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ExRotaprint (1959)

Berlin, Germany
1 of 10

Architecturally ExRotaprint is mainly known for the structural additions made to factory and office buildings of printing press manufacturer Rotaprint. ExRotaprint refers to an initiative of tenants of the Rotaprint complex that came together to acquire the site from the city of Berlin.

HistoryThe manufacturer Rotaprint AG was founded in Berlin in the district of Wedding in 1904 and became the first and leading provider of offset printing presses. Rotaprint operated in Wedding until the company went bankrupt in 1989 when it became impossible to withstand the competition of cheaper copying machines. After the company's demise the premises on an area of roughly 10,000 m2 were taken over by the City of Berlin. In 2004 a collective of artists created the initiative ExRotaprint which acquired the complex on the basis of a heritable building right with the help of "Trias" and "Edith Maryon". These two charitable foundations came up with the purchase price.

ArchitectureThe Rotaprint factory originally consisted of buildings from the beginning of the last century, the German "Grunderzeit". After the Second World War a large portion of the site lay in ruins and only a couple of buildings situated around the inner courtyard were saved. In the 1950´s the rapid increase of production led to the demand of new production spaces that should have given the site a modern identity, adding new stylistically demanding structures. For this purpose has been chosen the architect Klaus Kirsten.

1950s EnlargementIn 1951, low-rise structures were built on Gottschedstrasse to replace the building that had been destroyed; In their basic structure they retained aspects of the pre-war buildings, as suggested by the rectangular entrance way columns and the small architrave. The building wing with a courtyard on Gottschedstrasse 4 was rebuilt in 1956, to its former dimensions. Klaus Kirsten's glass-enclosed so called technical office which housed the design department was erected at the same time. The building benefits from natural light from two angles which facilitated the work of engineers who worked there at standing desks on construction designs. From 1957 to 1958 an 5695|administration building and an assembly hall designed by the architect Otto Block was added at Wiesenstrasse 29.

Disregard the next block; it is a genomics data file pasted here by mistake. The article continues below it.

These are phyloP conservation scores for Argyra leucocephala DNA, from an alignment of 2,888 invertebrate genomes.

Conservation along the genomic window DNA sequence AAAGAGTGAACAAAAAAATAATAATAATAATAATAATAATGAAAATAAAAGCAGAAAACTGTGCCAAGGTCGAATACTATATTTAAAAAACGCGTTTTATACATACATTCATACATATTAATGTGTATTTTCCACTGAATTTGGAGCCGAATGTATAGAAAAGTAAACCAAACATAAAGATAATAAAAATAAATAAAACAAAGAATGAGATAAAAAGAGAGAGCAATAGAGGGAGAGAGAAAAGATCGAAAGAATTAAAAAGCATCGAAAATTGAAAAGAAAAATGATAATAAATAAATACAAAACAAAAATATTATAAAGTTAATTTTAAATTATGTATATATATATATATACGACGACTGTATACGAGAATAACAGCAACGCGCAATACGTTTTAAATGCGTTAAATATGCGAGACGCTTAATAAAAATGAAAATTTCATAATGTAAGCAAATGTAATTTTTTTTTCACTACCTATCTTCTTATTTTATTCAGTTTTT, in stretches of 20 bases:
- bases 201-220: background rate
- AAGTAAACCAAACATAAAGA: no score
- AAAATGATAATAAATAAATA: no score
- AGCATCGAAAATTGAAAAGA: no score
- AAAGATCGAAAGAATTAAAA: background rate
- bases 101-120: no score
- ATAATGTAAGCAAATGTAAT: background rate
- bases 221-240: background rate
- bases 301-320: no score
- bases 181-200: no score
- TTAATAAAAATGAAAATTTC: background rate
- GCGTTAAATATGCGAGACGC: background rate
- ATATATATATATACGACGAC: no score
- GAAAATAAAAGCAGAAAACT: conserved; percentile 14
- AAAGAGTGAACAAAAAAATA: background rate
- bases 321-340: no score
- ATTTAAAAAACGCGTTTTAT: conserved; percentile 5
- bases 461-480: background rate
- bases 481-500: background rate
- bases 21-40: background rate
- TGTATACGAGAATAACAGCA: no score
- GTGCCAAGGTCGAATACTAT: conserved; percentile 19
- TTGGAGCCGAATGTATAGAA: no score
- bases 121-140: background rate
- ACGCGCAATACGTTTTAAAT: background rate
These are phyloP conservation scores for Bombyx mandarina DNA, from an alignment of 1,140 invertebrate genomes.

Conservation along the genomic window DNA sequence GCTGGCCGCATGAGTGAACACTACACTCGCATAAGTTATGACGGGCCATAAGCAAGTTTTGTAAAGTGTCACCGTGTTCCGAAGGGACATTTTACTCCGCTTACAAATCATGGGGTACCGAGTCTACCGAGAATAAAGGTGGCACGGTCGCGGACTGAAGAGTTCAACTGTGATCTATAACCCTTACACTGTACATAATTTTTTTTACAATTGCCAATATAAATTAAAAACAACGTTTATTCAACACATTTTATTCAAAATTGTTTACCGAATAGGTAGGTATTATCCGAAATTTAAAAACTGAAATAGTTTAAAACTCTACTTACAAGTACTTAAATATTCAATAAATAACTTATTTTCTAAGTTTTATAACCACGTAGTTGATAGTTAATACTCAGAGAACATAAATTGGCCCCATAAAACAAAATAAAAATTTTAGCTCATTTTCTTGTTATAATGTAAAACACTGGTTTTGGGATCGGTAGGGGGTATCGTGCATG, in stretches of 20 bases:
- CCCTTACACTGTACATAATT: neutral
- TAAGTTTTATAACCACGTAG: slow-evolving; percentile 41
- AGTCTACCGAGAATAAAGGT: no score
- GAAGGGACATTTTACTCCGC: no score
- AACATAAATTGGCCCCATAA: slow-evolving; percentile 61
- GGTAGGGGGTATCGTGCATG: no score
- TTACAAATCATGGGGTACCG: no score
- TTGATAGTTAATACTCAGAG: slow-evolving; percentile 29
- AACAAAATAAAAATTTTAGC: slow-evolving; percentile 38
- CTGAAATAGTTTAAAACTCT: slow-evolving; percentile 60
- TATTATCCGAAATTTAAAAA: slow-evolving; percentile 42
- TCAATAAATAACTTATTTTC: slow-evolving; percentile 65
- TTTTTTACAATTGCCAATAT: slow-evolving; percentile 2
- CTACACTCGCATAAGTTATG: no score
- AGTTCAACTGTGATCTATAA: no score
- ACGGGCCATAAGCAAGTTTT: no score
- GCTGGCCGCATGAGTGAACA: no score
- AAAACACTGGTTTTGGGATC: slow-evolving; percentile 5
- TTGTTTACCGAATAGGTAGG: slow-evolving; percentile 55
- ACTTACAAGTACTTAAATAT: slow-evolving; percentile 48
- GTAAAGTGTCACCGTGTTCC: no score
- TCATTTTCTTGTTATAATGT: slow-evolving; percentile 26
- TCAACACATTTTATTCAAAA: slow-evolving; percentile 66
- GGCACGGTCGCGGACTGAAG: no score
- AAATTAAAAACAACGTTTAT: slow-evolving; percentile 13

Office Building During the same period Klaus Kirsten designed a new complex on the corner of Gottschedstrasse and Bornemannstrasse. This emblematic building, know as the office building, gave ExRotaprint its notoriety. It has a prominent main structure with boxy protrusions. It features sharply offset concrete blocks with unbroken surfaces and asymmetrically placed windows of various sizes.The glass bay windows on the third floor echo the design of observation pulpits in large production halls.

The choice of concrete as a building material has two theories, the first is that the architect was influenced by the work of Le Corbusier and his studies on the material itself; this influence can also be seen in the staggered cubes with closed surfaces and asymmetrical set of different-sized windows. The second theory argues that it was a pure economic issue.

The archive material presents design plans that were never executed, they are to be read as preliminary design that for unknown reasons were never built.The plans of the Office Building show a seven-story building with plaster facade. Today´s building has five stories and there are elements that indicate is being unfinished. On the fifth floor there is a stairwell that should have led to the anticipated upper floors and there is a gap between windows frames and facades. Contiguous to this building, there is the aforementioned administration building with a gridded facade, which is built onto an existing building in the back. Facing the street on Bornemannstrasse is a one-story assembly hall and a two-story glass stairwell.

Workshop In 1958-59 Kirsten constructed a five-story workshop building on the lot at Reinickendorfer Strasse 44-45 with visually impressive concrete blocks stacked on top and nested inside of one another. All of Kirsten's buildings are constructed in steel reinforced concrete. This building also presents some elements which make it clear that this was only the initial phase of the planned construction.Its glass-steel facade was supposed to extend along the firewall of the side wing situated in the back.

The Rotaprint architectural design is full of interesting details and uniquely fabricated features. Particularly eye-catching, for instance, are the narrow window profiles and center-pivot window hinges, as well as tiles and glass room dividers. The structural changes made to the older buildings are also worth of note including the narrow-perimeter wooden frame windows, the cornices applied to the low-rise buildings as well as the white plastering. They lend the ensemble an overall sense of cohesion.

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  1. Laufwerk-B
  2. ExRotaprint (Website)
krazin, July 18th, 2017
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